Nonverts: The Making of Ex-Christian America, by Stephen Bullivant, is really two books in one. Book 1 consists of interviews with a variety of Americans who, though raised in households that were recognizably religious, now describe themselves as nonreligious. They converted out and became the sort of people who check “no religious affiliation” on surveys. And they are now part of a subgroup that sociologists call “nones.” Bullivant uses the term nonverts to describe the subset of nones who were once affiliated but now are not.
Bullivant argues that nonverts deserve special attention. Many people have no religious affiliation. But the nonverts, the formerly religious, view their nonaffiliation differently from those Bullivant calls “cradle nones.” The story of how nones recently rose to be 30 percent of American adults hinges on understanding the proliferation of nonverts. The past three or four decades of religion in America are defined by adults leaving religion. If you fail to understand what might be called “nonversion,” you cannot understand the rise of the nones.
Something has shifted
Bullivant’s theory of why and how this happened comprises book 2.
The chapters move back and forth between book 1, the interviews, and book 2, the theory. Their titles are laden with language gags that would leave even the most devoted punsters stifling groans and eye rolls.
Take, for instance, the chapter that introduces the theoretical narrative, which Bullivant titles “None the Up and Up.” (If you don’t care for this sort of wordplay, you may want to skip past this paragraph.) Next comes interviews with Mormons (“When the Saints Go Marching Out”). Then a theoretical chapter defining the nones (“None Specific”). Then interviews with members of the old mainline (“Flatline Protestants”). Then a chapter of historical context (“Nothings Come from Nothing?”). More interviews (“Exvangelicals”). More theory (“The Ex Effect”—and here the author really lays out the book’s core argument). More interviews (“Recovering Catholics”). And then the theoretical finale (“Nonvert Nation”).
If listing all nine chapter titles seems a little much, I would argue that they give a better flavor of Bullivant’s writing style than any description I could offer.
If you are not especially interested in theory as such, please do not let my use of that term put you off this book, which is not especially theoretical in any labored academic sense. However, if you read the chapters I’ve called “theory” and the footnotes, which are copious and very interesting, you’ll find a clear story being told. That story, in a nutshell, is this: “The rise of the nones, fueled primarily by an extraordinary two or three decades of … nonversion, marks a decisive moment in American religious and cultural history.”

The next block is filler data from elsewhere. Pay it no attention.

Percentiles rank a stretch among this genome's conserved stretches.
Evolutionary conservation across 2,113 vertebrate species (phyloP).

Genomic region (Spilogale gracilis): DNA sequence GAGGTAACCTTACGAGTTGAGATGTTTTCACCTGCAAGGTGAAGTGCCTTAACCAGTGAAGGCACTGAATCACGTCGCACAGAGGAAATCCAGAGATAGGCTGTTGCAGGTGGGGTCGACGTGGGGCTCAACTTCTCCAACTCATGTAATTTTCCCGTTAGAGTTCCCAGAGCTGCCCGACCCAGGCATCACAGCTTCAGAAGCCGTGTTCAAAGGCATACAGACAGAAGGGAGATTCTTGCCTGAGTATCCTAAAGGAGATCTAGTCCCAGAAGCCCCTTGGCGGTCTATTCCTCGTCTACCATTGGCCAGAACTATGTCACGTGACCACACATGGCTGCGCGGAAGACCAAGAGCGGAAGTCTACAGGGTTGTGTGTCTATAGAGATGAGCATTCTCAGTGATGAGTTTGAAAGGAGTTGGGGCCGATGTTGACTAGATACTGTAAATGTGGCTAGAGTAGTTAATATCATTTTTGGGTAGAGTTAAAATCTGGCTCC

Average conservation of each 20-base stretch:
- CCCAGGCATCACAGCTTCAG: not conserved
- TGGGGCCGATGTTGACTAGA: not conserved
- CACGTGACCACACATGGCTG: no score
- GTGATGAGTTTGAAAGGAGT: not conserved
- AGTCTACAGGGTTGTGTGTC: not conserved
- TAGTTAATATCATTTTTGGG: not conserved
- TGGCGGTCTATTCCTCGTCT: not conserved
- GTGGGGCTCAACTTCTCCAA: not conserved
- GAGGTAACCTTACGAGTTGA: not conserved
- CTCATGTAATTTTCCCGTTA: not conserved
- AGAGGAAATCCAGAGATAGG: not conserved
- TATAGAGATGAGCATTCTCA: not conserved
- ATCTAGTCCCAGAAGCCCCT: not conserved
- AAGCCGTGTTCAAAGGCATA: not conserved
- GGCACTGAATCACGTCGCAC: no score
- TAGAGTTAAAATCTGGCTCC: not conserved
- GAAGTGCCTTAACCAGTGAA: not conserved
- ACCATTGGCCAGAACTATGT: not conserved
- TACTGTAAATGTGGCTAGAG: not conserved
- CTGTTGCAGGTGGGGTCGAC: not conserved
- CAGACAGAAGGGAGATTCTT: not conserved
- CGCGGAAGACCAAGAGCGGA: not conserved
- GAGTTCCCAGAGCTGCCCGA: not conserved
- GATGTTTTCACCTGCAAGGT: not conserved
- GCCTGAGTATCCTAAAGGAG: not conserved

Bullivant hopes you will read the theory and the footnotes, but he tries to make this book accessible to nonsociologists by saying things like this about the more technical parts: “They are there for the benefit of readers who like or need these kinds of academic accoutrements. Others may simply allow their eyes to skim over the little numbers floating in the text, safe in the knowledge that they’re mainly missing out on bibliographic details and dad jokes.”
Even if you do skip the stats and the notes, you will find the theory helpful. The details about nones in the “None Specific” chapter are clear. If you read studies from political scientists like Ryan Burge or sociologists of religion like Mark Chaves, you may know some of this already, but Bullivant does a good job of summarizing the relevant findings.
The history provided in “Nothings Come from Nothing?” is even more helpful. Something has clearly shifted in American culture—and though some of this shift is recent, it is grounded in changes that came much earlier. Several million people did not randomly, suddenly have several million individual changes of heart in the space of 40-odd years. Kudos to Bullivant for his cultural history, summarized in six clear statements at the end of the chapter.
“The Ex Effect” lays his argument out most clearly. America really has become less religious and, more specifically, less Christian, over the past several decades. In the middle of the 20th century, the Cold War reinforced the ideal of godly America as a counterpoint to godless communism. As the Cold War faded, however, the option of not having a religious affiliation became normalized. The tide turned slowly, but turn it did. Religion’s ability to maintain traditional authority over against the many forms of burgeoning personal choice available in ideas, sexuality, gender identity, and so on, weakened.